Q&A with CEMI’s Doug Morrison – by Alisha Hiyate (Canadian Mining Journal – October 1, 2017)


This October 2017 article and the above video presentation from the Northern Mine Forum 2017, sponsored by the Northern Miner are well worth a read and view in light of the horrific tailings dam tragedy in Brazil.

It also should spur both the Ontario and federal governments, as well as the entire Canadian mining sector, to put significant funding into CEMI with a mandate to focus on innovative tailings and mine closure management.

Considering that the mining sector’s social license to operate is being challenged in many jurisdictions in Canada and around the world, a “Mining Marshall Plan” commitment to tailings management, acid mine drainage, mine closure, water quality and other environmental impacts throughout the mining cycle is paramount if the industry and government is truely committed to sustainable green practices for the 21st century! – Stan Sudol

InnovationQ&A with CEMI’s Doug Morrison

has been the hot topic of the mining industry for several years now – but how much progress have we actually made? CMJ spoke with Douglas Morrison, president and CEO of the Centre for Excellence in Mining Innovation (CEMI), to find out.

Based in Sudbury, Ont., CEMI works with small and medium enterprises (SMEs) that have or are working on technologies that could be applied to problems that the mining industry is facing. In this interview, Morrison discusses where the industry needs to go from here, CEMI’s work on practical solutions, and the “commercialization gap.”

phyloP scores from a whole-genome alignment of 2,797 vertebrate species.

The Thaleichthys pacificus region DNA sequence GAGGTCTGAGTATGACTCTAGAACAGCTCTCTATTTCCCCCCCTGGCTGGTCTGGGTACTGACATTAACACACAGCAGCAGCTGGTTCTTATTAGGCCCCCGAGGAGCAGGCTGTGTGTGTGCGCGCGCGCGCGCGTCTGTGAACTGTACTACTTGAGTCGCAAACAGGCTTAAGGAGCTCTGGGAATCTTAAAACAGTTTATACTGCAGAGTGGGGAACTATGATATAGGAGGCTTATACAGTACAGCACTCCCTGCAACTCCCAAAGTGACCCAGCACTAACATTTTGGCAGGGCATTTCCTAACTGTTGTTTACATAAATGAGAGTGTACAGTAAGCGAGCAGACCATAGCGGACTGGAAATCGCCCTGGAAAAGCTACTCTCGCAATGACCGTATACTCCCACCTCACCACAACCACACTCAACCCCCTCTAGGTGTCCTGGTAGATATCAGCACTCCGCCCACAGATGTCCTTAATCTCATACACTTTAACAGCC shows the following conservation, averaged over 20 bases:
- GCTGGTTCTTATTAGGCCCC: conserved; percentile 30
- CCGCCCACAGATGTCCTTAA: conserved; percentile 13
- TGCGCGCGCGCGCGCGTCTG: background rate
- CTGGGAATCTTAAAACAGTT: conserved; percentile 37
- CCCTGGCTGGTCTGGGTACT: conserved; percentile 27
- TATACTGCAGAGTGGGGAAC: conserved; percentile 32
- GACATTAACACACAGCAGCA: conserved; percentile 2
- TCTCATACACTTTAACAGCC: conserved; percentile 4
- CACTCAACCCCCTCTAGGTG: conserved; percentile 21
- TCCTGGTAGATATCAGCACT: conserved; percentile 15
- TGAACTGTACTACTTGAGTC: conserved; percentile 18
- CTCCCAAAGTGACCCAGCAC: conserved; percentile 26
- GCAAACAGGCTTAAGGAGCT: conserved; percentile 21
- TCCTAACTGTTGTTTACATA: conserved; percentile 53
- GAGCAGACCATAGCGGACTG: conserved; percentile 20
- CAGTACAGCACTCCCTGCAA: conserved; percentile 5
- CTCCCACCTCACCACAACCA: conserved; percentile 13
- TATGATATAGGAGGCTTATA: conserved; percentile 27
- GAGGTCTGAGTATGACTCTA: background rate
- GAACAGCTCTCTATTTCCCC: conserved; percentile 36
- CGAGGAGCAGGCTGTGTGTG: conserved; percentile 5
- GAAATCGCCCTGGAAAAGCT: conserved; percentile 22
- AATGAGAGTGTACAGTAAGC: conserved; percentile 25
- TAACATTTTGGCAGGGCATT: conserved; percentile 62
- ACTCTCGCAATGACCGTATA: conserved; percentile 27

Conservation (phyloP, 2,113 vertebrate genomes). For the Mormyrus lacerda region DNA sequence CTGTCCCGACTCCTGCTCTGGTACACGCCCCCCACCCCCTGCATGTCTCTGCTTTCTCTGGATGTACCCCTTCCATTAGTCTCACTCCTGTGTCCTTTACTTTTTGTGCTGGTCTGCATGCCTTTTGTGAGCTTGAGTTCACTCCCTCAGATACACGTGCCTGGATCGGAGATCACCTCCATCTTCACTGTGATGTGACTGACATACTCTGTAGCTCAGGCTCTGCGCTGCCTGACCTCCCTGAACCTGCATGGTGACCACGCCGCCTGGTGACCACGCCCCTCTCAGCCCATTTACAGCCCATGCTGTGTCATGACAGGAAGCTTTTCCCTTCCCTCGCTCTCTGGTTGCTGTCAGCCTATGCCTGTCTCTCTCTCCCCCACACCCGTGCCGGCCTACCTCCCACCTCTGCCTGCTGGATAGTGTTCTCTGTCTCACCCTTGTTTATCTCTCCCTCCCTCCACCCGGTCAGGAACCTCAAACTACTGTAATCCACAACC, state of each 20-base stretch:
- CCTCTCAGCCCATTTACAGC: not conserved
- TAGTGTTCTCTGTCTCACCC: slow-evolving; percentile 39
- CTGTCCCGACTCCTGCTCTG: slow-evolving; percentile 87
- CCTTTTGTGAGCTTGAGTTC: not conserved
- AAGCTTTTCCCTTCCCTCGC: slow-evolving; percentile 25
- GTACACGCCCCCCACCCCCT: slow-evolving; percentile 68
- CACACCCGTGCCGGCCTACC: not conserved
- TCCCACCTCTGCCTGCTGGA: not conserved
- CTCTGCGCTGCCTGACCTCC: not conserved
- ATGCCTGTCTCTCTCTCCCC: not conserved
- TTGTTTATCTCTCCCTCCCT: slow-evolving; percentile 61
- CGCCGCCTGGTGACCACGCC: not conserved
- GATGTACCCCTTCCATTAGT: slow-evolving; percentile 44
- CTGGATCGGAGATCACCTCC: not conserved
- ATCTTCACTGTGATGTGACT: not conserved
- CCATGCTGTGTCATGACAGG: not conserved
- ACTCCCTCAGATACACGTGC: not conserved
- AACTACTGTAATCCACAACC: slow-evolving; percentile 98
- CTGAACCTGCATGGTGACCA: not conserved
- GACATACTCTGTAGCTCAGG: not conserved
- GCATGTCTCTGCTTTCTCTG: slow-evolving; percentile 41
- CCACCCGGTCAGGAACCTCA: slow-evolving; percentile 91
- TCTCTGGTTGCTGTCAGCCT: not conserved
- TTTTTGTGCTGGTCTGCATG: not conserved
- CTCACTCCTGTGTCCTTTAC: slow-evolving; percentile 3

CMJ: In recent years, the mining industry has been consumed with some big challenges – productivity, financial performance and social licence being some of the big ones – and the consensus has been that the industry needs to change and innovate to get to solutions. How much progress would you say has been made to date?

Douglas Morrison: I think that the industry is making some incremental progress – certainly on the productivity issues. They’re looking at the types of projects that will move the industry forward in relatively small steps at a time, so changing from diesel engines to battery driven equipment for example will have an impact, but it won’t be very large.

They’ve already gone through the exercise of cost-cutting and reducing expenditures internally, so that was their first step, and having done that, they’re now beginning to re-examine some of the incremental innovations that they could bring to bear. They have not been very strongly supportive of external innovation agencies like ourselves or others and so they’re beginning to reconsider what they should do there.

For the rest of this interview: http://www.canadianminingjournal.com/features/qa-cemis-doug-morrison/

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